Milk production forecasts for 2019 are raised on higher cow numbers and stronger growth in
milk per cow. For 2020, expected continued gains in milk per cow supported an increase in
the milk production forecast in this weeks WASDE report.
Continue reading “USDA Forecast 2020 Milks Holds At $18.85/cwt”
The May 10 World Agricultural Supply and Demand Estimate report has milk production for 2020 forecast higher than 2019. Dairy herds are expected to begin to expand as producers respond to higher milk prices and lower feed costs. Milk per cow is expected to continue increasing, and the forecast also reflects the one extra day due to leap year.
Continue reading “WASDE Predicts Milk Production and prices Up for 2020”
The milk production forecasts for 2018 and 2019 are reduced from the previous month on lower cow numbers; however, stronger growth in milk per cow is expected to partially offset smaller
dairy cow numbers.
The 2018 fat basis import forecast is unchanged from the previous month, but is reduced for 2019 on lower imports of milk protein concentrates. Fat basis export forecasts for 2018 and 2019 are unchanged from last month.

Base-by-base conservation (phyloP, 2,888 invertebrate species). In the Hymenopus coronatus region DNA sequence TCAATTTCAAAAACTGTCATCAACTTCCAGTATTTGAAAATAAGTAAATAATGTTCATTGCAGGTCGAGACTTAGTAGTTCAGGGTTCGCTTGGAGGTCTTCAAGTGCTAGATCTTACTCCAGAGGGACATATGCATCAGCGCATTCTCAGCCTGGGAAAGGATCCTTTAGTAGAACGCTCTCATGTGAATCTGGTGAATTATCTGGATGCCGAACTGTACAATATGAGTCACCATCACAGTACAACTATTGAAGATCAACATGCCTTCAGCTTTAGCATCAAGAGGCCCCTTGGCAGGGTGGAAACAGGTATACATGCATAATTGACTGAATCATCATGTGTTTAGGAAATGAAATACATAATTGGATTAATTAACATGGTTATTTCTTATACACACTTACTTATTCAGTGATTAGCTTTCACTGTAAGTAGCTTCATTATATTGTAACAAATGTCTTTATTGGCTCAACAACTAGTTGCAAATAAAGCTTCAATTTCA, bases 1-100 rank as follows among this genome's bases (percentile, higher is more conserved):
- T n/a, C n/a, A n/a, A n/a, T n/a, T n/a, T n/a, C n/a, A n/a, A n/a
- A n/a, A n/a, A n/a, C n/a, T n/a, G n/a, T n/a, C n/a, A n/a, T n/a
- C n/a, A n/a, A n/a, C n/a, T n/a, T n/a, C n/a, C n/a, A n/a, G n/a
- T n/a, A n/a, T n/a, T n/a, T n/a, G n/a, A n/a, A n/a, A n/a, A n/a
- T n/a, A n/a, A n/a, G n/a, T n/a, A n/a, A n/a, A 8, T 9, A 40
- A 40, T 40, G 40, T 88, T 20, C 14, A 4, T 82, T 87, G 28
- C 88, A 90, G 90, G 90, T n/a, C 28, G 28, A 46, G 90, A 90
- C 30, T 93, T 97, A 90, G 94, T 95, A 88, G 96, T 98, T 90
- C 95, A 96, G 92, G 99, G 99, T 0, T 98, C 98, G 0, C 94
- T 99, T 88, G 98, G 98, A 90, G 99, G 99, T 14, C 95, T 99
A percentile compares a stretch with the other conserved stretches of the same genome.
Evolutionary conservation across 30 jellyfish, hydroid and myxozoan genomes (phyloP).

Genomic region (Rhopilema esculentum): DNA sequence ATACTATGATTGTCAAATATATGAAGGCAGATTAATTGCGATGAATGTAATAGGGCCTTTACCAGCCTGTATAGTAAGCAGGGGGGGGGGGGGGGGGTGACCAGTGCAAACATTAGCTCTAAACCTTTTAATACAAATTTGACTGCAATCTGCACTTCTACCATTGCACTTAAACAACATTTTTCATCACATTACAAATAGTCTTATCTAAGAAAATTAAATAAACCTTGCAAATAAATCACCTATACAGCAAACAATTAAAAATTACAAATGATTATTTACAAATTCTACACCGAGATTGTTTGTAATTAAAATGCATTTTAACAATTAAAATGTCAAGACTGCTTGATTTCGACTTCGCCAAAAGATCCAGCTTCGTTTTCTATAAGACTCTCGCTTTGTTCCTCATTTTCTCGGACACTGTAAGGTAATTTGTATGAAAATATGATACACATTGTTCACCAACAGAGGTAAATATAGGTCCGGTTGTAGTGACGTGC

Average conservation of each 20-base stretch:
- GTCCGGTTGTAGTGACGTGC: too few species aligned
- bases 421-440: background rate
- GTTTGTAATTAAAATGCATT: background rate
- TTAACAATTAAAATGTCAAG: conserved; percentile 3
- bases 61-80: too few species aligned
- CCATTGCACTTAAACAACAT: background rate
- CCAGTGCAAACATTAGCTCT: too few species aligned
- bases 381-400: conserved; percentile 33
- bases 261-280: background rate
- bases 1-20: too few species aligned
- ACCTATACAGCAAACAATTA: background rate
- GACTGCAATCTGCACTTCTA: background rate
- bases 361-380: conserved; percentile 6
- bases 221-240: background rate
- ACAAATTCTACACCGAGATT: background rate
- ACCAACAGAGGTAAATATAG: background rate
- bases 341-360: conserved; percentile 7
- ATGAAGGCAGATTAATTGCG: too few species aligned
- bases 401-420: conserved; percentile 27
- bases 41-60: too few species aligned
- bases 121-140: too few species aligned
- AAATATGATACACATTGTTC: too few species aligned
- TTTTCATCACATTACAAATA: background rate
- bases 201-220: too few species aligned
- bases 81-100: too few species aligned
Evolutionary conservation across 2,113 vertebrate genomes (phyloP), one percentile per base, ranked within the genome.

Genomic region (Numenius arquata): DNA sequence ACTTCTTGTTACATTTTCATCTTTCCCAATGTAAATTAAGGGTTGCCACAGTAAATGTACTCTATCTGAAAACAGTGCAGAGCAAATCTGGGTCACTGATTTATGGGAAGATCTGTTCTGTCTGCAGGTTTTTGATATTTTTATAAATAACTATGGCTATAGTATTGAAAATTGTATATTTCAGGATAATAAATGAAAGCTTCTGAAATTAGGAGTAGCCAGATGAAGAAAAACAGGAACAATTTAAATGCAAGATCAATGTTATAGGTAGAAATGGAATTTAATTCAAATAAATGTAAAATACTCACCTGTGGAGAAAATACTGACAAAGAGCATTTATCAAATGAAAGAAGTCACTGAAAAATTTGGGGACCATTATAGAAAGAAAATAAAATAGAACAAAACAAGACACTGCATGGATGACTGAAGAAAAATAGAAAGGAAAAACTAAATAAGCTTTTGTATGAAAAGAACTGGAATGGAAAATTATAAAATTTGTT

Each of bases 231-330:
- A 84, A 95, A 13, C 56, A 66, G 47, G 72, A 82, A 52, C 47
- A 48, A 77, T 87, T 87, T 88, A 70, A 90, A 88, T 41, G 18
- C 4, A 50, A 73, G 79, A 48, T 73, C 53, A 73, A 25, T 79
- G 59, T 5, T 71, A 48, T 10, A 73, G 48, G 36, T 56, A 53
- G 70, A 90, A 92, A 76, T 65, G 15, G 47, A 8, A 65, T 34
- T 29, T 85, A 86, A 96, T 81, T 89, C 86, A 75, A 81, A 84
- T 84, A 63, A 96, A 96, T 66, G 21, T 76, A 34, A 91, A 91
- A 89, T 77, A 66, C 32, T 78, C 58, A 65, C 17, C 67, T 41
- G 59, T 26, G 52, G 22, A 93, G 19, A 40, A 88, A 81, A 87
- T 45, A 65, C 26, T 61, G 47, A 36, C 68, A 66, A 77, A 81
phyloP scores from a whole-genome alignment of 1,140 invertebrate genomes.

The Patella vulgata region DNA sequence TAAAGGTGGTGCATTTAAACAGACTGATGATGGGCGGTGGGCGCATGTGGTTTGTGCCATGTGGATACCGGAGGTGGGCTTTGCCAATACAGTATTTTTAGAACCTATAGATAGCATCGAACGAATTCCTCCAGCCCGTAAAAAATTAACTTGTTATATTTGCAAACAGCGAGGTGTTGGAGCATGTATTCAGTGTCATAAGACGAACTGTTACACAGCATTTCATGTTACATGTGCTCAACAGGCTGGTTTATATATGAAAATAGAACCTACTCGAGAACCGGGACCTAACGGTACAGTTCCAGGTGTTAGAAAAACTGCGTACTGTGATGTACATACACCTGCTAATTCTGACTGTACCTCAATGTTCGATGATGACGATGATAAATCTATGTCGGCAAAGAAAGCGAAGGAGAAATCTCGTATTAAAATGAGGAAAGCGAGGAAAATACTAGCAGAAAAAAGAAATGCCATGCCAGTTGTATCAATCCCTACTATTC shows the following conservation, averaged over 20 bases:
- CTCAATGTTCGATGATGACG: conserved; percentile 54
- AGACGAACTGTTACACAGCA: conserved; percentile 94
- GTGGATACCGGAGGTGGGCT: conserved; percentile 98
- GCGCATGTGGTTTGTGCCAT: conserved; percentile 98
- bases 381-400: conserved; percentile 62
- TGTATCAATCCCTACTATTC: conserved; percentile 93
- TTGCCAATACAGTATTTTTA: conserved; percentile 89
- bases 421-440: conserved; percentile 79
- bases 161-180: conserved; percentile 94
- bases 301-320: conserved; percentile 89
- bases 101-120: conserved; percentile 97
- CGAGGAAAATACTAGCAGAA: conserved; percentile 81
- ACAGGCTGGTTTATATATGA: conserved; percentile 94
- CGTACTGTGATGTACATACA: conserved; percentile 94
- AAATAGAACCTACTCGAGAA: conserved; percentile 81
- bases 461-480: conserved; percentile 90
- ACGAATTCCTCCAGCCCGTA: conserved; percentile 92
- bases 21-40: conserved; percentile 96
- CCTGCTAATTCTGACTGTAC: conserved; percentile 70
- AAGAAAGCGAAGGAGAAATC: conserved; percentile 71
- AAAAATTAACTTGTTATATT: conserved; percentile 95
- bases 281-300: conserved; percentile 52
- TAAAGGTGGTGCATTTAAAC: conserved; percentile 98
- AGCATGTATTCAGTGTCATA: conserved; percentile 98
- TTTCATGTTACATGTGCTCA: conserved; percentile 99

Continue reading “WASDE Report Lowers Production and Price Forecast”
The USDEC reports On a total milk solids basis, exports were equivalent to 18.8 percent of U.S. milk production. Volume up 31 percent from April 2017.
Continue reading “U.S. Dairy Exports Hit All-Time High In April”
time highs. On a total milk solids basis, exports were equivalent to 17.3 percent of U.S. milk production.
Ingredient sales drove much of the gains. Shipments of nonfat dry milk/skim milk powder (NDM/SMP) to Southeast Asia were nearly double the prior-year level and sales to Mexico were the second-most ever. Shipments of lactose to China increased by 57 percent during the month and were at a record high.
Overall NDM/SMP exports were 67,154 tons, up 38 percent from last year. Sales to Mexico increased 43 percent from the previous year. Continue reading “US Dairy Exports Equal 17.3 Percent of US Production”
An All-Iowa Trade Mission to China, led by Iowa Governor Kim Reynolds recently returned with optimism about the impact of the trip. They discussed trade potential as well as issues for U.S. beef, poultry, soybeans, corn, dairy, and other exports.
Larry Shover, president of the board for the Iowa State Dairy Association championed the dairy interests for the trade mission. He noted that the growing middle class plus an increase in per capita consumption of dairy will increase China’s demand. “The officials did express interest, especially for higher value dairy products like cheese, whey isolates, mozzarella, and snack items,” said Shover.
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